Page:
According to naturalist Will Schaust, these are the top five attractions in McCormick’s Creek that you absolutely have to see:

1. Wolf Cave: The cave is a tight squeeze for an adult, and you’ll spend most of the time either crouched down or crawling. It stretches for 60 yards and isn’t ideal for people afraid of small spaces or the dark, but kids can enjoy it with a flashlight and some friends. You can find Wolf Cave on Trail 5.

2. The Fire Tower: The lookout on top of the tower is closed due to the lead paint on the interior walls, but the view from the top steps is worth the climb. The Friends of McCormick’s Creek have started a fundraiser to refurbish the tower, and it should be open to the public soon. You can find the fire tower on Trail 4.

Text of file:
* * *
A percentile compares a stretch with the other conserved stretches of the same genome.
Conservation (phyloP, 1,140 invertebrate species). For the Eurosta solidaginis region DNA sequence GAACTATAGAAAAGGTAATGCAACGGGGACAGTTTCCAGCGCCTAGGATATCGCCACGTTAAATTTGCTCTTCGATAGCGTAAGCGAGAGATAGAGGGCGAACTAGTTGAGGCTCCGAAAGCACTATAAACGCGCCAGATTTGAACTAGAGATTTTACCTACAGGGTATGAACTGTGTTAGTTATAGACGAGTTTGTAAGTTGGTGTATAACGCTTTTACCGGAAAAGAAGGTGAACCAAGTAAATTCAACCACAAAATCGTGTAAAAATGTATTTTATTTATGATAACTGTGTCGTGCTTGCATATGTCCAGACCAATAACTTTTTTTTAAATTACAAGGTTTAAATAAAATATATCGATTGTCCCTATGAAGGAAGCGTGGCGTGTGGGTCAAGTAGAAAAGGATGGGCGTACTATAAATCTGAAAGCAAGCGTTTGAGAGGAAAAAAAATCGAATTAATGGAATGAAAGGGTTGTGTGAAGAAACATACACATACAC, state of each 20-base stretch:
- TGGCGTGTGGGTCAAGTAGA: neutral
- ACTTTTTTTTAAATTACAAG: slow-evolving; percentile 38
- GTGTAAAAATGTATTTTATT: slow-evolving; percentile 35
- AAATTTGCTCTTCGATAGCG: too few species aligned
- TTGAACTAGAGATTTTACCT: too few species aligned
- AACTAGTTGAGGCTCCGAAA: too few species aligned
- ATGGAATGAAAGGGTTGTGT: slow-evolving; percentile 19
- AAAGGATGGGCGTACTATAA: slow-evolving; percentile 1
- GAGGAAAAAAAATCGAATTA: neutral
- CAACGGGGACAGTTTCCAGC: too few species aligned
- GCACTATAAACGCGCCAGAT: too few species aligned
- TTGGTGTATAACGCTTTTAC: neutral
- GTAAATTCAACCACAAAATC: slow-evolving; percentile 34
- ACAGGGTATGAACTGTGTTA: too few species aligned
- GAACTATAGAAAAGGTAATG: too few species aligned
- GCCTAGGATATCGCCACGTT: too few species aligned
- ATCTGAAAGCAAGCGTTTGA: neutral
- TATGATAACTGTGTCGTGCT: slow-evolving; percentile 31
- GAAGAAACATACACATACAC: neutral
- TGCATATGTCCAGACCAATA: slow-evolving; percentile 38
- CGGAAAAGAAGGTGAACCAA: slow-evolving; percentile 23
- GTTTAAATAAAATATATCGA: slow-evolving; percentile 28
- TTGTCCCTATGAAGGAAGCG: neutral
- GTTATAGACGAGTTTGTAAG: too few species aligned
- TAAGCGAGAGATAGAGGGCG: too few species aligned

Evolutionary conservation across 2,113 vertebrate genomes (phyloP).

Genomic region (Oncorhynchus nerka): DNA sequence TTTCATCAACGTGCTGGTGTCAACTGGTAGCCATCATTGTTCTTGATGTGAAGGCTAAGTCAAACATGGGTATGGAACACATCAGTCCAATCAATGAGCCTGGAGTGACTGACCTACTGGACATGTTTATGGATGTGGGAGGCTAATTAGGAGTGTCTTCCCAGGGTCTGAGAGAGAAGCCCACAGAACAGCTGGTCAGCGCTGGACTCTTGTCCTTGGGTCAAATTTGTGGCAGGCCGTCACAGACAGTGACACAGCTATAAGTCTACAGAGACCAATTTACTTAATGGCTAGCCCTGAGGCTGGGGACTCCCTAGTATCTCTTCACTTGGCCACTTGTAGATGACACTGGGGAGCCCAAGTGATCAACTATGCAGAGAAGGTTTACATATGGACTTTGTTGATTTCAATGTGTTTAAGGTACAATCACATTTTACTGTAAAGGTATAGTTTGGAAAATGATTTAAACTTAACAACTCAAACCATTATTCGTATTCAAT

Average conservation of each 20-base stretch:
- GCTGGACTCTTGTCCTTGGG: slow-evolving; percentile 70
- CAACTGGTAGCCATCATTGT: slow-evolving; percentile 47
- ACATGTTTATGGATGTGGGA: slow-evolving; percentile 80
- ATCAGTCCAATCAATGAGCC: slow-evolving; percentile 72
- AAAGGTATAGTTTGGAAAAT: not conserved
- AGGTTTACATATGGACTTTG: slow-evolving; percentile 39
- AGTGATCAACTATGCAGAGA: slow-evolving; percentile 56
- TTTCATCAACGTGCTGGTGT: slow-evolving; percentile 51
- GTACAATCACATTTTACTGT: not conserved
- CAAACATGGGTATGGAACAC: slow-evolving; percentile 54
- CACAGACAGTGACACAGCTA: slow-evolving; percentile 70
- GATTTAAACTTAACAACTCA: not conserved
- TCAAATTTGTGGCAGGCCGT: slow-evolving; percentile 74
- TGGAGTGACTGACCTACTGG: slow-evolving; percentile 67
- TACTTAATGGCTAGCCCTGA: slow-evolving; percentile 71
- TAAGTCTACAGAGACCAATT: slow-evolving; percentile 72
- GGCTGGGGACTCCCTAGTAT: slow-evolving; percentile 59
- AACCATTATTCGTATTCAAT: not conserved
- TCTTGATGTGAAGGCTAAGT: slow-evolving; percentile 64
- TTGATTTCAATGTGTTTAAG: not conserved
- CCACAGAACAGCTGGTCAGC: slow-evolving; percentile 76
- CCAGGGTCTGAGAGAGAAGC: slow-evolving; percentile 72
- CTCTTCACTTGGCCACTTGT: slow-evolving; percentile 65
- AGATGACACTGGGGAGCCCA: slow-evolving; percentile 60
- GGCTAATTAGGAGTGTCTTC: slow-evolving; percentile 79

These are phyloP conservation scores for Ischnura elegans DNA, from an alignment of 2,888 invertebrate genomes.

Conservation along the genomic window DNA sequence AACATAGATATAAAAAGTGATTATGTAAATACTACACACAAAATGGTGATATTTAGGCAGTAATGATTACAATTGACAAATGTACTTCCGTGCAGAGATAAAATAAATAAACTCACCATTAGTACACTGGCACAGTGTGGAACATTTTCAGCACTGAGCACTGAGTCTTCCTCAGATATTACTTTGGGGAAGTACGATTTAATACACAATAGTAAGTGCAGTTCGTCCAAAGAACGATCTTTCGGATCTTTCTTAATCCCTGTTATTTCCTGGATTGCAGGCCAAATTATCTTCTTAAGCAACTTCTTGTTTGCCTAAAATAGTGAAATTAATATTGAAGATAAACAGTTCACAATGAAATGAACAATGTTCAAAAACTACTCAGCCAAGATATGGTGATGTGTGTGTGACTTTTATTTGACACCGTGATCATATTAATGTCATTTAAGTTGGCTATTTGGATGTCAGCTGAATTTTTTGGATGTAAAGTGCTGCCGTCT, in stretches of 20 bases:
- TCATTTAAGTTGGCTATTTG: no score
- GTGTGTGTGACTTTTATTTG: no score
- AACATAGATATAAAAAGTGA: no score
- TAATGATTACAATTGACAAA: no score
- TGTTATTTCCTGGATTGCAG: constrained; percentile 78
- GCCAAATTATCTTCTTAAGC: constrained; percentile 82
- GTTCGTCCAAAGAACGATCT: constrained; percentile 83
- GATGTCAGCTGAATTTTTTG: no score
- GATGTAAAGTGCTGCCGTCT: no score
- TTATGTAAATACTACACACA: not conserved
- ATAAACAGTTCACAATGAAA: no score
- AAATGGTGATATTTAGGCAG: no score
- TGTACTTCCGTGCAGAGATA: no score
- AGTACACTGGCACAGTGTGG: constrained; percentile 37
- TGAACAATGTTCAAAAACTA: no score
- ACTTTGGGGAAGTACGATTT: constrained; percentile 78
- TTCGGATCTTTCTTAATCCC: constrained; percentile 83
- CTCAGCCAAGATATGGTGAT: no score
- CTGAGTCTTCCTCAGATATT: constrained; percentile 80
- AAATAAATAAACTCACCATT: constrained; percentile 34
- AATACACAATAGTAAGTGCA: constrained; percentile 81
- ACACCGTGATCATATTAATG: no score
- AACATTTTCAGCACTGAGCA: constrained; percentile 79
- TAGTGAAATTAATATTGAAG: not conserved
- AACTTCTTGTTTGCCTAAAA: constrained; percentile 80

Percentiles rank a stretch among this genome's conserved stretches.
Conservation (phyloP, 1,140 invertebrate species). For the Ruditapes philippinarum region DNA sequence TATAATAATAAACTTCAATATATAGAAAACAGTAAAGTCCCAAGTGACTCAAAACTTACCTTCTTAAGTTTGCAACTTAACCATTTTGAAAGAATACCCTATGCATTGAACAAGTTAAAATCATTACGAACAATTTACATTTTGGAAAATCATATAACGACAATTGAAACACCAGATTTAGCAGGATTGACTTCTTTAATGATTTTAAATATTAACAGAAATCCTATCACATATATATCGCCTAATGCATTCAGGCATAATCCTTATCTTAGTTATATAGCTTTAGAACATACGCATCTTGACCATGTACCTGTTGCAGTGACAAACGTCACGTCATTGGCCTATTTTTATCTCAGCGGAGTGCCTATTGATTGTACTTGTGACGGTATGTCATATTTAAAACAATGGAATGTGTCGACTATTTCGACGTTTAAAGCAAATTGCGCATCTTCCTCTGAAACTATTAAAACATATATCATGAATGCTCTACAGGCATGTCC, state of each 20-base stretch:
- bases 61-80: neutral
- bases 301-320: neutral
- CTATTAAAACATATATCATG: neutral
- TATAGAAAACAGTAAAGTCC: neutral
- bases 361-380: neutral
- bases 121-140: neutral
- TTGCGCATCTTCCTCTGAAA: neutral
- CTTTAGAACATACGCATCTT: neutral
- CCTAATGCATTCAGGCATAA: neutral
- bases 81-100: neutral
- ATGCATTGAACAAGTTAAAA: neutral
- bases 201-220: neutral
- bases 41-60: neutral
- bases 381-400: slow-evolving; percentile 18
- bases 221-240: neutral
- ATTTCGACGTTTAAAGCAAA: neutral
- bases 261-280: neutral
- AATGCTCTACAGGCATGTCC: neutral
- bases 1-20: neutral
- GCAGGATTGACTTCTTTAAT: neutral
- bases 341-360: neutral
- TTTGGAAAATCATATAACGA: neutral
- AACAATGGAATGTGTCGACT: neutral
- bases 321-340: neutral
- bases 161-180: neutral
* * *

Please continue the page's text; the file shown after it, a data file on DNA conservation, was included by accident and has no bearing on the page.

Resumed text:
3. The Old Statehouse Quarry: The present state capitol building was built from limestone from McCormick’s Creek. The historic work site is open today for public exploration. Schaust says to look for the perforated lines where they pulled the limestone. The quarry is accessible from trails 2 and 10.

4. The Peden Family Farm: It includes the spring house, where perishable goods were kept cold by a natural spring, the old barn and the house foundation. Signs stationed throughout the area will explain the uses of each building, as well as its history. You can find the Peden farm on Trail 9.